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Should we start calling him the Rev. Lee Pitts?
Itís the Pitts
By Lee Pitts

Well, a day arrived I thought Iíd never live to see: the day I married my sister. Before you start thinking even less of me than you already do, I must hasten to add that I married my sister in a wedding ceremony. I can see Iím only digging myself in deeper so let me explain before you write me off as an incest-prone pervert.

My sister called two weeks before her marriage and was upset because her preacher had been deported. She wanted to know if I could perform the ceremony. Now, I have presided over numerous religious events in my life such as gopher funerals and a bingo game but I have never married anyone, other than my wife, and I assure you that she is not my sister. I told my sis that if she could get me ordained that I would marry her. In a ceremony, that is. (Normally I insist on several counseling sessions with couples before I marry them but in my sisterís case I waived the rule.)

Shortly thereafter I found myself online with the Rose Ministries of Las Vegas, Nev. (Where else?) I had the choice between ordination packages ranging from $89 to a basic package for $29. Those who know me will not be surprised to learn that I purchased the more inexpensive version. (Actually I made my sister pay for it.) The problem with the cheaper package was that it didnít come with any instructions as to how to actually perform a wedding ceremony. If I had it to do over again I would have made my sister buy the deluxe package which Iím almost sure included advice on how to start your own church and how to qualify for tax free status. The deluxe packet also came with a clip-on ďClergyĒ badge that I really wanted.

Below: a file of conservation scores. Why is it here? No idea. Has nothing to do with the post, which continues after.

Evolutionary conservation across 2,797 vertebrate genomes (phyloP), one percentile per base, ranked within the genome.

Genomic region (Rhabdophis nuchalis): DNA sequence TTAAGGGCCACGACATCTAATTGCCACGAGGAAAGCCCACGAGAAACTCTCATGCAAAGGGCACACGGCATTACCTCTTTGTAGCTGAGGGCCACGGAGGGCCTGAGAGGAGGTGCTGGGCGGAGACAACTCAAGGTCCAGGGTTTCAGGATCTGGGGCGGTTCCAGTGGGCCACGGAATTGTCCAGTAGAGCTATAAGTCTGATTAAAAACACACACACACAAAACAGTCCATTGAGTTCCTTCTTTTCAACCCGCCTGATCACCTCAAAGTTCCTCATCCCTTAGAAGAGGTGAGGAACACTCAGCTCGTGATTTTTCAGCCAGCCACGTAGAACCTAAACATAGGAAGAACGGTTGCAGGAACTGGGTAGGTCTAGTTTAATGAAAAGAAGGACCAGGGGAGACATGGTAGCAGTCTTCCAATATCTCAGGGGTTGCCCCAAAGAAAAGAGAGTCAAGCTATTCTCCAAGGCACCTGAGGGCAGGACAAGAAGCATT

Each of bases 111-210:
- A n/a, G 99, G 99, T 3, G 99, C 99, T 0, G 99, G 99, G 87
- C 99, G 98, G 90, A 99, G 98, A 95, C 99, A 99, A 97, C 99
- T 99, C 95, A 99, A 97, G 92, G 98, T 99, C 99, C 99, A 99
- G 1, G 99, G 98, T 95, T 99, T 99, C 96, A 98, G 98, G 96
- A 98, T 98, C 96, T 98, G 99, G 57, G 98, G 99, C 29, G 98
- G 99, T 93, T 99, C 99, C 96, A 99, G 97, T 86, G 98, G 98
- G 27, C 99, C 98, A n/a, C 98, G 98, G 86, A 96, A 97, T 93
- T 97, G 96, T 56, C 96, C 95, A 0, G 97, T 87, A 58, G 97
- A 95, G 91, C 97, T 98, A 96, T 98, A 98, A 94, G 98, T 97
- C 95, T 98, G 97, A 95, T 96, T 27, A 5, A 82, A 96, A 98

One week after filling out a simple questionnaire I received an envelope for Rev. Lee Pitts. (I had a choice as to what title I preferred.) Inside the envelope was a certificate suitable for framing and a plastic card to carry that certified Rev. Lee Pitts as ďbeing ordained as a non-denominational clergy with the authority to perform all religious services and rites including baptism and marriage.Ē It was signed by my fellow Reverend, Bill Hall.

There were some disappointments. I wanted to wear one of those dresses you saw the holy men wear when they buried the Pope and one of those two foot tall hats but my sister nixed that idea. She also said I could not wear my cowboy hat. Because the ceremony took place outdoors on a day that was hotter than nine acres of onions I got a severe scald on my bald head that still hurts.

And I almost forgot the ring ceremony, which, from a womanís standpoint, is the most important part of the ceremony because she gets some diamonds. For some women, and I am not saying in this case, the jewelry will be the only thing the woman gets out of the marriage.

Although Iím not schooled in the ways of the clergy I did feel qualified to speak on the matter of marriage because Iíve been studying the subject for 32 years under the same strict teacher. Even though I wasnít ordained by a church to preach, thatís never stopped me before so I gave a rip-snorting sermon that left everyone weeping in their hankies. At least thatís what I think everyone was bawling about.

In the end my sister and her husband promised to love, honor and obey and my mother made me promise Iíd never marry anyone again. (Although I did have a couple ask me to marry their Basset Hounds.) Despite not being handed an envelope full of cash or being allowed to pass a collection plate, I pronounced them husband and wife with the power vested in me by the state of Nevada and

I think the marriage is legal, though I misspelled the word Reverend when signing official looking documents afterwards. Which reminds me, please be advised that in the future everyone should refer to me as the Most Reverend Lee Pitts.

Next week, if Iím not too busy, I think Iíll go online and get my Ph.D.

This farm news was published in the Sept. 13, 2006 issue of Farm World, serving Indiana, Ohio, Illinois, Kentucky, Michigan and Tennessee.